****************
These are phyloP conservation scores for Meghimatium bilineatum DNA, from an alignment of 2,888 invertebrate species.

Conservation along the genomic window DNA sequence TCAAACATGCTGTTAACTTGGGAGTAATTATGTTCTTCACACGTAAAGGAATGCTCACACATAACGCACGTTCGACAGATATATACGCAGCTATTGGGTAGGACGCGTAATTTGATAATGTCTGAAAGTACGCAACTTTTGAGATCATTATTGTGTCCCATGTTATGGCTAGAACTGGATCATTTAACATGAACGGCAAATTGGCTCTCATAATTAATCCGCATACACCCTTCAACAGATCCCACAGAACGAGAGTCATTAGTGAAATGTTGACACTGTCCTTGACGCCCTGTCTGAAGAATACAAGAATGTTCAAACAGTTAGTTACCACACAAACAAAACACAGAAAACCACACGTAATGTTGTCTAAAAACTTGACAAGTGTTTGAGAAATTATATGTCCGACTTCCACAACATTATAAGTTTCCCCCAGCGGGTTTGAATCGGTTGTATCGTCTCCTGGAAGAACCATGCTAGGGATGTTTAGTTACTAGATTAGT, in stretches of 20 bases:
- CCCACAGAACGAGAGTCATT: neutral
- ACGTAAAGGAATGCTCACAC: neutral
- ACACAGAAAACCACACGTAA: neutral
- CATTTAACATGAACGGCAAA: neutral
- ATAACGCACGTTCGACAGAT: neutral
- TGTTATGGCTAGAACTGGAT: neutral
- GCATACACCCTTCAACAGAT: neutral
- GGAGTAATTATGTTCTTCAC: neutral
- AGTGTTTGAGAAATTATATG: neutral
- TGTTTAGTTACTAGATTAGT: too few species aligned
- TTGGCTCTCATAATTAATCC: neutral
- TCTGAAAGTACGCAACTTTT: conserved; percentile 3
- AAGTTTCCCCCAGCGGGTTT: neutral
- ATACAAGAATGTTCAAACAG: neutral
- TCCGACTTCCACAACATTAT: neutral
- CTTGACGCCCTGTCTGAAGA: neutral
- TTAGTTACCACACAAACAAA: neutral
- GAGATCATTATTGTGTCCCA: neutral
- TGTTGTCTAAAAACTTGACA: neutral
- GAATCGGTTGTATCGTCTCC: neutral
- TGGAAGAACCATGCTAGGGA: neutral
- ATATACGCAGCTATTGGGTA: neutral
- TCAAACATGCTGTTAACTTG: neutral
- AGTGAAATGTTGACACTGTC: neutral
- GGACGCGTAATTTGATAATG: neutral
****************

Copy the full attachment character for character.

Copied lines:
These are phyloP conservation scores for Meghimatium bilineatum DNA, from an alignment of 2,888 invertebrate species.

Conservation along the genomic window DNA sequence TCAAACATGCTGTTAACTTGGGAGTAATTATGTTCTTCACACGTAAAGGAATGCTCACACATAACGCACGTTCGACAGATATATACGCAGCTATTGGGTAGGACGCGTAATTTGATAATGTCTGAAAGTACGCAACTTTTGAGATCATTATTGTGTCCCATGTTATGGCTAGAACTGGATCATTTAACATGAACGGCAAATTGGCTCTCATAATTAATCCGCATACACCCTTCAACAGATCCCACAGAACGAGAGTCATTAGTGAAATGTTGACACTGTCCTTGACGCCCTGTCTGAAGAATACAAGAATGTTCAAACAGTTAGTTACCACACAAACAAAACACAGAAAACCACACGTAATGTTGTCTAAAAACTTGACAAGTGTTTGAGAAATTATATGTCCGACTTCCACAACATTATAAGTTTCCCCCAGCGGGTTTGAATCGGTTGTATCGTCTCCTGGAAGAACCATGCTAGGGATGTTTAGTTACTAGATTAGT, in stretches of 20 bases:
- CCCACAGAACGAGAGTCATT: neutral
- ACGTAAAGGAATGCTCACAC: neutral
- ACACAGAAAACCACACGTAA: neutral
- CATTTAACATGAACGGCAAA: neutral
- ATAACGCACGTTCGACAGAT: neutral
- TGTTATGGCTAGAACTGGAT: neutral
- GCATACACCCTTCAACAGAT: neutral
- GGAGTAATTATGTTCTTCAC: neutral
- AGTGTTTGAGAAATTATATG: neutral
- TGTTTAGTTACTAGATTAGT: too few species aligned
- TTGGCTCTCATAATTAATCC: neutral
- TCTGAAAGTACGCAACTTTT: conserved; percentile 3
- AAGTTTCCCCCAGCGGGTTT: neutral
- ATACAAGAATGTTCAAACAG: neutral
- TCCGACTTCCACAACATTAT: neutral
- CTTGACGCCCTGTCTGAAGA: neutral
- TTAGTTACCACACAAACAAA: neutral
- GAGATCATTATTGTGTCCCA: neutral
- TGTTGTCTAAAAACTTGACA: neutral
- GAATCGGTTGTATCGTCTCC: neutral
- TGGAAGAACCATGCTAGGGA: neutral
- ATATACGCAGCTATTGGGTA: neutral
- TCAAACATGCTGTTAACTTG: neutral
- AGTGAAATGTTGACACTGTC: neutral
- GGACGCGTAATTTGATAATG: neutral